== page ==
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Genetic adaptation to soil acidification: experimental evidence from four grass species

Göransson, Pernilla LU ; Andersson, Stefan LU and Falkengren-Grerup, Ursula LU (2009) In Evolutionary Ecology 23(6). p.963-978
Abstract
Anthropogenic acidification has reduced soil pH and released potentially toxic aluminium (Al) ions in many regions. This investigation examines whether increased acidity has caused genetic adaptation to acidic conditions within the grass species Elymus caninus, Poa nemoralis, Deschampsia cespitosa and D. flexuosa. We sampled tussocks (genets) of each species in two regions of southern Sweden, differing in their exposure to acidifying deposition. The tolerance of the genets was tested in a solution experiment with different pH and Al concentrations. Our data suggest that species found at lower pH field locations have a greater tolerance to low pH and high Al levels than species found on less acidic soils. Analysis of variance showed a... (More)
Anthropogenic acidification has reduced soil pH and released potentially toxic aluminium (Al) ions in many regions. This investigation examines whether increased acidity has caused genetic adaptation to acidic conditions within the grass species Elymus caninus, Poa nemoralis, Deschampsia cespitosa and D. flexuosa. We sampled tussocks (genets) of each species in two regions of southern Sweden, differing in their exposure to acidifying deposition. The tolerance of the genets was tested in a solution experiment with different pH and Al concentrations. Our data suggest that species found at lower pH field locations have a greater tolerance to low pH and high Al levels than species found on less acidic soils. Analysis of variance showed a significant average effect of population and (or) genet in most species; however, we found little evidence of genetic adaptation to acidic conditions at the regional, population and micro-site level. In fact, there was no consistent change in the ranking of populations or genets with varying pH or Al concentration. Based on these results, we hypothesize that phenotypic plasticity rather than genetic adaptation has been favoured as the predominant mechanism to cope with soil acidity in the four grass species. (Less)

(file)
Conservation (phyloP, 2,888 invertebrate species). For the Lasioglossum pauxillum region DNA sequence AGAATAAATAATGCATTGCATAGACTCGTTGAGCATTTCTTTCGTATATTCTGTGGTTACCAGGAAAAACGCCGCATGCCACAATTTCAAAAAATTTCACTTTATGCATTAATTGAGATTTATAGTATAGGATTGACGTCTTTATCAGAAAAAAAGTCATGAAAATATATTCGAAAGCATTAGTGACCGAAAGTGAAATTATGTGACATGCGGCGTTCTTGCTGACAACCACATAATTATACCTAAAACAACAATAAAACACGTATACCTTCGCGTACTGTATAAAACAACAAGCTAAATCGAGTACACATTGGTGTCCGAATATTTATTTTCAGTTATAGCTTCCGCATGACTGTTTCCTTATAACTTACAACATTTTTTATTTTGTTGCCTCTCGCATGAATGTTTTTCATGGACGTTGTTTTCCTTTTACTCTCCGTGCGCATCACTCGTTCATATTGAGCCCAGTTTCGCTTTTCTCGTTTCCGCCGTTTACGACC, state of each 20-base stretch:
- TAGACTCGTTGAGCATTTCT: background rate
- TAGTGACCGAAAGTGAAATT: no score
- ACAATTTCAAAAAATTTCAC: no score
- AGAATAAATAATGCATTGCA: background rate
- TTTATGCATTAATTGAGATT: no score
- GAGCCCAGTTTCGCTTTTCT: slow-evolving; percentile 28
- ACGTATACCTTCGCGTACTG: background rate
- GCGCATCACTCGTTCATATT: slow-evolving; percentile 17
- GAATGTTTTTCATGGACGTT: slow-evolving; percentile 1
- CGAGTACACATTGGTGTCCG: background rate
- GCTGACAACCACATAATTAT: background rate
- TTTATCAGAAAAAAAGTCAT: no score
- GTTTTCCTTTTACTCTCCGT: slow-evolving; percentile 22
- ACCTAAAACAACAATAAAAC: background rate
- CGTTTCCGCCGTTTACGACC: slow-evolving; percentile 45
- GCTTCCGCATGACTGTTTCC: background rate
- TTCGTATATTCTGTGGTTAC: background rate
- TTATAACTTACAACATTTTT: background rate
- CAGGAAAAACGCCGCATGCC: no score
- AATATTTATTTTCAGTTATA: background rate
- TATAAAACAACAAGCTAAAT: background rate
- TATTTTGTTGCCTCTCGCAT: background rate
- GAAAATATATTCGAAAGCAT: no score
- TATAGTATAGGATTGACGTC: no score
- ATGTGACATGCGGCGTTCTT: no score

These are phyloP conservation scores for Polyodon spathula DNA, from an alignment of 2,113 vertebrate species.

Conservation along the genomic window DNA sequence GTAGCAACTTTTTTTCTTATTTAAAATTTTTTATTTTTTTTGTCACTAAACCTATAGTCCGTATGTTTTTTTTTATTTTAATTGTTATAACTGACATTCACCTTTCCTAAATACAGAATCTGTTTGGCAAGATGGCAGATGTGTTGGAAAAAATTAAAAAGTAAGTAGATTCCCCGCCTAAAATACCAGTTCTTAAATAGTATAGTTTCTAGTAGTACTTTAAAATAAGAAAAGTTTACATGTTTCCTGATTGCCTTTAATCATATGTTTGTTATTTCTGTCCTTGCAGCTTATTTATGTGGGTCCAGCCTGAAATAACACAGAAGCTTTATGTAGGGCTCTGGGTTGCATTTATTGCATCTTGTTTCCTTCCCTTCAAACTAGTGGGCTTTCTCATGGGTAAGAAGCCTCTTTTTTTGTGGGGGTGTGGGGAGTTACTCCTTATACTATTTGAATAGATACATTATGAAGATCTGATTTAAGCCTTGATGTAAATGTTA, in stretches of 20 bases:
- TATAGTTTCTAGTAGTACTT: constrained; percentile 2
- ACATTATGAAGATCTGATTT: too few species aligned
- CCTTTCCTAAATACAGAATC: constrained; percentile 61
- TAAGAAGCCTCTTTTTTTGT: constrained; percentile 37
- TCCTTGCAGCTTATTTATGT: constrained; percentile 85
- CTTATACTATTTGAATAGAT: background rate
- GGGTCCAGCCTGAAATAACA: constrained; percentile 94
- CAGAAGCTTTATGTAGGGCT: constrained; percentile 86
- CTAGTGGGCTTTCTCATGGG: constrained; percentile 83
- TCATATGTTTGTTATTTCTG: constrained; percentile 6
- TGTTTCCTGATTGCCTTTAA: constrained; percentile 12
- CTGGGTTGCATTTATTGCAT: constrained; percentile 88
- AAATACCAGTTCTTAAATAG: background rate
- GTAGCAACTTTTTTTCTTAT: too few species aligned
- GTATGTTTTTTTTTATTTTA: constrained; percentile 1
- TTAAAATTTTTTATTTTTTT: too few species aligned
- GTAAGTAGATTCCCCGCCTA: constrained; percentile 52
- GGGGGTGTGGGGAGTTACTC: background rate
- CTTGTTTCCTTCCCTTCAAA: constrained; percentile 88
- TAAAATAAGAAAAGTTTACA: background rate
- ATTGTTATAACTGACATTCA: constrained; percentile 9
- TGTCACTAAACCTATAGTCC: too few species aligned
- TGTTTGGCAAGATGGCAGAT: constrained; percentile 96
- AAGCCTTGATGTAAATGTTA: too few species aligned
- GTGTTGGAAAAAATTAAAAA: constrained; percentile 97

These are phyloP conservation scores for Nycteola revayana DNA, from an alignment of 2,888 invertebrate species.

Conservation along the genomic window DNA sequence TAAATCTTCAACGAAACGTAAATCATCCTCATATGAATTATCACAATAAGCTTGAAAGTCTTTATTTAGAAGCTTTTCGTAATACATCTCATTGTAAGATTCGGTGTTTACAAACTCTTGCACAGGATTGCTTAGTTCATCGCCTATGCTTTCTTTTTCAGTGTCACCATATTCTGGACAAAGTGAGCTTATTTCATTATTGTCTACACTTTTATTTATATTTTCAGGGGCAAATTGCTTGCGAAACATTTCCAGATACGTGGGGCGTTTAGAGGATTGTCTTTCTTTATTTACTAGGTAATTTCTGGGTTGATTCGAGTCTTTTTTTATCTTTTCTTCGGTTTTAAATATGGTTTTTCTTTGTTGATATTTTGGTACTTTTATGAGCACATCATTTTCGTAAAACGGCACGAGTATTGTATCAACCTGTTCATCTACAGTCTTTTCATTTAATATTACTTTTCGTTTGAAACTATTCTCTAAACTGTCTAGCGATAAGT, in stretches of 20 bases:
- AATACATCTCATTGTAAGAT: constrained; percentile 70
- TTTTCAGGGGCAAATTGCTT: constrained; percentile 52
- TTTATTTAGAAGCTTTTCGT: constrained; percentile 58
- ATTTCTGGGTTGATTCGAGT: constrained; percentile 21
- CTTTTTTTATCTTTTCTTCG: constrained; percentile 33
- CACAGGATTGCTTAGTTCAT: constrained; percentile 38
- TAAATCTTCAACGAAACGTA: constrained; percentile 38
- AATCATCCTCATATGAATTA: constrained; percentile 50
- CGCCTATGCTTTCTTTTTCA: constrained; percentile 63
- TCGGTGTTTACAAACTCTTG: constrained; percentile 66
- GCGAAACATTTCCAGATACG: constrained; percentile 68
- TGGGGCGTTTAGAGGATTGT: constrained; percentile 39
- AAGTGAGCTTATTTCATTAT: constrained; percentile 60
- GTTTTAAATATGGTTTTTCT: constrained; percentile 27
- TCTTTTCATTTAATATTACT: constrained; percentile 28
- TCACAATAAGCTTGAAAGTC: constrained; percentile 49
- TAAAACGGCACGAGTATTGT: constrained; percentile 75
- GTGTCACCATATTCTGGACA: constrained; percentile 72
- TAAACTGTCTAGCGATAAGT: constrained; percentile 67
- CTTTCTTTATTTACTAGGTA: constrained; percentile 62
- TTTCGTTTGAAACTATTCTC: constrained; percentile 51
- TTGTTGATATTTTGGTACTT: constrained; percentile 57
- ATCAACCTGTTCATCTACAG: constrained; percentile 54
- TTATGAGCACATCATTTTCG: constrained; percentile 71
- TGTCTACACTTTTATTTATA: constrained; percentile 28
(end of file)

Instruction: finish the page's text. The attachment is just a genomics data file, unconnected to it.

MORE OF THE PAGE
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author
organization
publishing date
type
Contribution to journal
publication status
published
subject
keywords
Stress, Tolerance, Aluminium, pH, Local adaptation, Genetic variation
in
Evolutionary Ecology
volume
23
issue
6
pages
963 - 978
publisher
Springer
external identifiers
  • wos:000271949700010
  • scopus:79951949847
ISSN
1573-8477
DOI
10.1007/s10682-008-9284-y
language
English
LU publication?
yes
id
fcc2c71c-8b08-4ed0-9c93-8716d9bc47a1 (old id 1518431)
date added to LUP
2010-01-13 10:02:37
date last changed
2017-09-10 04:06:12
@article{fcc2c71c-8b08-4ed0-9c93-8716d9bc47a1,
  abstract     = {Anthropogenic acidification has reduced soil pH and released potentially toxic aluminium (Al) ions in many regions. This investigation examines whether increased acidity has caused genetic adaptation to acidic conditions within the grass species Elymus caninus, Poa nemoralis, Deschampsia cespitosa and D. flexuosa. We sampled tussocks (genets) of each species in two regions of southern Sweden, differing in their exposure to acidifying deposition. The tolerance of the genets was tested in a solution experiment with different pH and Al concentrations. Our data suggest that species found at lower pH field locations have a greater tolerance to low pH and high Al levels than species found on less acidic soils. Analysis of variance showed a significant average effect of population and (or) genet in most species; however, we found little evidence of genetic adaptation to acidic conditions at the regional, population and micro-site level. In fact, there was no consistent change in the ranking of populations or genets with varying pH or Al concentration. Based on these results, we hypothesize that phenotypic plasticity rather than genetic adaptation has been favoured as the predominant mechanism to cope with soil acidity in the four grass species.},
  author       = {Göransson, Pernilla and Andersson, Stefan and Falkengren-Grerup, Ursula},
  issn         = {1573-8477},
  keyword      = {Stress,Tolerance,Aluminium,pH,Local adaptation,Genetic variation},
  language     = {eng},
  number       = {6},
  pages        = {963--978},
  publisher    = {Springer},
  series       = {Evolutionary Ecology},
  title        = {Genetic adaptation to soil acidification: experimental evidence from four grass species},
  url          = {http://dx.doi.org/10.1007/s10682-008-9284-y},
  volume       = {23},
  year         = {2009},
}